Tons of Interest and Questions for this Slick ‘Bot’ Platform
Thanks to all the more than 500 participants who joined us last week to talk about Cisco Spark, the interactive possibilities of the growing chat ‘Bot’ phenomenon, and the cool cloud services from Gupshup.io making it easy to develop, host and deliver Spark-connected Bot services!
If you missed the webinar, we have you covered as the full WebEx recording is available for playback.
Introductory slides are attached to this post (see below.)
Topics covered included:
Cisco Spark intro and overview
The reach and opportunity represented by the chat bot market space
Use-cases and solutions
High-level overview of the Gupshup.io bot building/hosting platform
Walk-through demo: build, customize and deploy a Spark-connected Gupshup.io Bot
Interest from the audience was high, with questions coming fast and furious – below are some of the top Q&A items we didn’t have time to touch on during the event. If you have more questions or comments, we’d love to start a conversation!
Q: Can you give me other examples of deeper, more business relevant bot integrations with Spark?
Cisco: Here are a couple:
Example #1 - Code-build DevOps bot - A bot integrated with Jenkins (or other build tools) which monitors build progress and test case results, notifying a room full of developer engineers of build success/failure, with interactivity for requesting charts/links to test case results, git hub source files, etc.
Example #2 - Pricing bot - Bot which can interactively search and price products or services, possibly present in a Spark-based customer support room
Stay tuned for the upcoming 'Cisco Spark Depot' - a site for browsing all kinds of Spark bots, integrations, tools and solutions.
Q: How can we get a more detailed overview of Gupshup?
Q: I can’t seem to find the Gupshup Proxy Bot in the Spark user search?
Cisco: Bot accounts created by users in a Spark ‘organization’ are searchable only by other users in the organization. However bots can always be added directly by anyone by specifying the full email address, i.e. ‘firstname.lastname@example.org’
Q: Do you have more complex examples of bots for each platform supported?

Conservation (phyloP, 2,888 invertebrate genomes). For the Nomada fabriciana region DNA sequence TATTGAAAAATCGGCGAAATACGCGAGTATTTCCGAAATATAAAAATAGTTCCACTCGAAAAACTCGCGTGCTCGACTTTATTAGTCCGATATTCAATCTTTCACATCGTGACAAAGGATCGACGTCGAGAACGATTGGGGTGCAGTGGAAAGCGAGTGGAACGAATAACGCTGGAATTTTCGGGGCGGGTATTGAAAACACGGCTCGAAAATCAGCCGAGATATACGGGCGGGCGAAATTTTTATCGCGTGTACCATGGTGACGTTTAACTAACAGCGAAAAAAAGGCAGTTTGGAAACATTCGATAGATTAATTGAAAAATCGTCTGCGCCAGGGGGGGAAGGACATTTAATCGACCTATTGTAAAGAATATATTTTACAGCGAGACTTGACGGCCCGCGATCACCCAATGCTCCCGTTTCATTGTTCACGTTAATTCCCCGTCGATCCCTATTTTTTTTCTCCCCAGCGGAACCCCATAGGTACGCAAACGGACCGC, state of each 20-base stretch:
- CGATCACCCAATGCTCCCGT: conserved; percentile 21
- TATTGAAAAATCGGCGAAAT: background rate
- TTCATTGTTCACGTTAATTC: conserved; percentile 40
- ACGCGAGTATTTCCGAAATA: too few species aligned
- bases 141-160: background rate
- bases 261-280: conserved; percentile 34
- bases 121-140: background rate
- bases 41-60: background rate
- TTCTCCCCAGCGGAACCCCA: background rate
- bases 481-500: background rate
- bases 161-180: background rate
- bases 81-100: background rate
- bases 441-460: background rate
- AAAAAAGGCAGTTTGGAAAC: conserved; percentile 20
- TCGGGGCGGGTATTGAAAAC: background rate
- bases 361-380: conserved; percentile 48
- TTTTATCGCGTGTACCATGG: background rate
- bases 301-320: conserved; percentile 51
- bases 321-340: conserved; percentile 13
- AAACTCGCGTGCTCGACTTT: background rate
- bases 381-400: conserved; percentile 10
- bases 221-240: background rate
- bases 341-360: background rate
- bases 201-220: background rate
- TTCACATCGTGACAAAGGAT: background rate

Gupshup: Check out ‘hellopegg.io’, a bot that was built on Gupshup
Q: Can the bot run scripts from internal servers like in a corporate data center?
Cisco: Gupshup is a cloud hosted provider – if you wanted your Gupshup bot app to interact with systems inside your firewall, you would need to take steps to expose access, e.g. by publishing a REST-like API
Q: How does Gupshup pricing work?
Gupshup: Its a ‘freemium’ model. On signing up you get 100k API calls free. Past that you are charged per API call. Write to us and we can work out a custom deal for pricing.
Q: How about pricing for bots in Cisco spark?
Cisco: Bot functionality does not incur any extra charges on Spark (Spark itself is free to use for developers/small teams)
Q: How can we integrate a bot running on-prem Cisco Jabber with cloud Spark?
Cisco: Spark bots can share links, Youtube embeds, images and other kinds of documents directly to a room (no support for monetary transactions or interactive objects at this time)
Q: Can the user or agent escalate from bot to a phone call using Spark VOIP?
Cisco: In a room with customer and bot, the bot could (on request) add in a customer service rep, at which point either the rep or the customer could then easily start a voice/video/screen-share session
Q: Can I use Gupshup as development platform, and migrate my bot later to a on premise platform?
Gupshup: In theory yes as your bot logic would still be intact. But since you'll be using helper methods and private APIs from Gupshup, migration will involve porting your code to the other platforms
Q: Is there a way to get reports of the usage of the bots?
Gupshup: Yes, Gupshup has a built it analytics tool
Q: Is the bot code API on Gupshup unique, or does it meets some standard?
Gupshup: The code you see in our cloud-based IDE is unique to Gupshup, as they are helper methods for many things that are under-the-hood. The code is mapped to different messaging platforms. For instance a context.sendResponse() will send a message on any msging platform.
Q: Can a bot be written to federate messages between two different chat platforms? e.g. Skype to Spark? Spark to Facebook Messenger?
Gupshup: We are working on bot-to-bot communication that will enable this. Stay tuned!
Q: Does gupshup support sending messages in response to external events - like a timer or web service?